Book Rejected? You’re in Good Company

Posted by Rita Lorraine

Trash Can, Book Rejection, Rita Writes History

Hi Everyone,

Are you sinking into the depths of depression because your book has been rejected? Do you feel like tumbling headfirst into the abyss, never to be seen (or heard from) again? Well, don’t despair! If your masterpiece has been rejected, consider yourself in good company!

So you did your homework, found the perfect publisher, and sent them your brilliant manuscript. Then you waited eight weeks (or twelve, or six months…or whatever other gut-wrenching amount of time they insisted on), only to have your manuscript hurled back at you like a giant spit wad, with a copy of a copy of a rejection that said simply and completely, “Nope.”

Well, don’t take it too hard. After all, when you think about it, being rejected puts you in the company of the very best. What do I mean? Read on, and you’ll find out:


(DISCLAIMER) The following list IS NOT my work. It originally appears on http://users.erols.com/veritas/CR.HTM, and is said to have been compiled from a book called Literary Agents, by Michael Larson.


OTHER REJECTED MASTERPIECES

1. The Good Earth by Pearl S. Buck was returned fourteen times, but went on to win a Pulitzer Prize.

2. Norman Mailer’s The Naked and the Dead was rejected twelve times.

3. Patrick Dennis said of his autobiographical novel Auntie Mame, “It circulated for five years through the halls of fifteen publishers and finally ended up with Vanguard Press, which, as you can see, is rather deep into the alphabet.” This illustrates why using the alphabet may be a logical but ineffective way to find the best agent or editor.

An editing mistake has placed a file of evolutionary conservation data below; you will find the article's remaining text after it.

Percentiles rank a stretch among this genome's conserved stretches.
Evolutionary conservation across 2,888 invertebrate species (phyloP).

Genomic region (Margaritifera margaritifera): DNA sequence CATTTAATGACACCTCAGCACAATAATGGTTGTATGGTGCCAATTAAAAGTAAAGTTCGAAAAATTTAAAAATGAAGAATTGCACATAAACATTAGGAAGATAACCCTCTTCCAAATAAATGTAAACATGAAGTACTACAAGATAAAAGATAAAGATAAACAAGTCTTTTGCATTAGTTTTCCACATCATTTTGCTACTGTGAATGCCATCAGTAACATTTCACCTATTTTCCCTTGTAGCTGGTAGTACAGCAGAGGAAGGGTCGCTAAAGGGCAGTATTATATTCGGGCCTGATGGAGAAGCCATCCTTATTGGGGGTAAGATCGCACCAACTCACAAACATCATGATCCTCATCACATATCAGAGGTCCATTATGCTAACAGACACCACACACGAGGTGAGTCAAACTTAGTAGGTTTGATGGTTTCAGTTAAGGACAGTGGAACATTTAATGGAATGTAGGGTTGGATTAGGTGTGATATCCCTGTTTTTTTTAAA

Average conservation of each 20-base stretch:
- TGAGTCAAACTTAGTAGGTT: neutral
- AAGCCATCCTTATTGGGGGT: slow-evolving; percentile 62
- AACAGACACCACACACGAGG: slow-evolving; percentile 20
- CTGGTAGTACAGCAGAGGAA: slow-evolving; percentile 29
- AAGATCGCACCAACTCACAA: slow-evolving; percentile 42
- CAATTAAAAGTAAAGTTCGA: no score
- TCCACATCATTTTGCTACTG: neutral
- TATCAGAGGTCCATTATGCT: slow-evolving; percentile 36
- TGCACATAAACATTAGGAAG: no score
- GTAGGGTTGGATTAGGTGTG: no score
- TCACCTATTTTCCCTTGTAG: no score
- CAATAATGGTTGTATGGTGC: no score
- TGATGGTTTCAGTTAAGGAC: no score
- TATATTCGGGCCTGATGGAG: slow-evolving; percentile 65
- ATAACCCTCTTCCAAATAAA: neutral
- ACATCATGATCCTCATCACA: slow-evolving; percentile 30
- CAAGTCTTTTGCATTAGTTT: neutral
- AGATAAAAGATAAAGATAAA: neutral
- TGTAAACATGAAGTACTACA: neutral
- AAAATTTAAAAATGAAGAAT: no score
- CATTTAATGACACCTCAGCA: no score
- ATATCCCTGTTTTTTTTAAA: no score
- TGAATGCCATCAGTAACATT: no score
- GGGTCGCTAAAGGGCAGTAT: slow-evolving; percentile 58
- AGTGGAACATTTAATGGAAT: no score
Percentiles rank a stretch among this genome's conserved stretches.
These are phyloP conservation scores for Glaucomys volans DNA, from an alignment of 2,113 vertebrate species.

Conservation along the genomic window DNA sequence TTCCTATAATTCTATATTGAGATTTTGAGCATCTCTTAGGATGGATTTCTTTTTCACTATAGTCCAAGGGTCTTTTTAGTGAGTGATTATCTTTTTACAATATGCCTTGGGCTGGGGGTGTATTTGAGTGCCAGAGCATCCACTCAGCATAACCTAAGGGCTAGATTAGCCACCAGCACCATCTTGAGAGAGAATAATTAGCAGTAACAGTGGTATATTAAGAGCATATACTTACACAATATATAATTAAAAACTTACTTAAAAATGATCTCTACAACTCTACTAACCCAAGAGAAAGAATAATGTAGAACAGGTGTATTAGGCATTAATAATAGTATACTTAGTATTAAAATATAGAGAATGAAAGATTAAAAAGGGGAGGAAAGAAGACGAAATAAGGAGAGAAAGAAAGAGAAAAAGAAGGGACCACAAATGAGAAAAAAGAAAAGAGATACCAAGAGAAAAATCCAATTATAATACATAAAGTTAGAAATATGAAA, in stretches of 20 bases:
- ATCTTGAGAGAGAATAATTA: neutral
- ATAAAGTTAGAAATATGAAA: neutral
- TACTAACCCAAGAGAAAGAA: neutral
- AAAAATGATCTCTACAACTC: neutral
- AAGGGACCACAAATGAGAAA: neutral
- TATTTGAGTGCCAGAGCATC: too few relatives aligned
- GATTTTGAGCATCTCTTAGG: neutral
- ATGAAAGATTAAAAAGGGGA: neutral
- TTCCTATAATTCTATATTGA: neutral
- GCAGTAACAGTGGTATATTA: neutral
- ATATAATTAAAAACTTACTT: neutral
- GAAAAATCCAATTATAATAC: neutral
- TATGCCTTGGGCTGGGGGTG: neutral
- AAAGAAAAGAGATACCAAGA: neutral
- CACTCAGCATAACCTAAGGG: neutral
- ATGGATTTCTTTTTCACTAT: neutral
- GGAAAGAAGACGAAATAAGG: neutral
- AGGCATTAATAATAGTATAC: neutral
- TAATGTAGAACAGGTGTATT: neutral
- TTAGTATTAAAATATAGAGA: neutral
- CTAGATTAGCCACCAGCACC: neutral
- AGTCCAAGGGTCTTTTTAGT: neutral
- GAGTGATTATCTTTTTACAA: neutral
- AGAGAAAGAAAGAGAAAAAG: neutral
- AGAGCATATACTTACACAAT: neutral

4. Twenty publishers felt that Richard Bach’s Jonathan Livingston Seagull was for the birds.

5. The first title of Catch-22 was Catch-18, but Simon and Schuster planned to publish it during the same season that Doubleday was bringing out Mila 18 by Leon Uris. When Doubleday complained, Joseph Heller changed the title. Why 22? Because Simon and Schuster was the 22nd publisher to read it. Catch-22 has become part of the language and has sold more than 10 million copies.

6. Mary Higgins Clark was rejected forty times before selling her first story. One editor wrote: “Your story is light, slight, and trite.” More than 30 million copies of her books are now in print.

7. Before he wrote Roots, Alex Haley had received 200 rejections.

8. Robert Persig’s classic, Zen and the Art of Motorcycle Maintenance, couldn’t get started at 121 houses.

9. John Grisham’s first novel, A Time to Kill, was declined by fifteen publishers and some thirty agents. His novels have more than 60 million copies in print.

10. Thirty-three publishers couldn’t digest Chicken Soup for the Soul, compiled by Jack Canfield and Mark Victor Hansen, before it became a huge best-seller and spawned a series.

11. The Baltimore Sun hailed Naked in Deccan as “a classic” after it had been rejected over seven years by 375 publishers.

12. Zelda wouldn’t marry F. Scott Fitzgerald until he sold a story. He papered his bedroom walls with rejection slips before he won her hand.

13. Dr. Seuss’s first book was rejected twenty-four times. The sales of his children’s books have soared to 100 million.

AND THERE ARE MORE! To read the rest of this list, please click on this link:

http://users.erols.com/veritas/CR.HTM”

Best wishes and happy writing!

Rita Lorraine

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2 Comments

  • Hi! thank you for the encouragement, I have had my share of rejections but I still believe one day I will be published. sorta like no pain no gain, smile!
    thanks again

    • Rita Lorraine Hubbard

      Hi there,
      Thanks for writing! We’ve all had our share of rejections, so don’t feel alone int he world. Just hang in there…it’ll happen.

      Best wishes,
      Rita Lorraine

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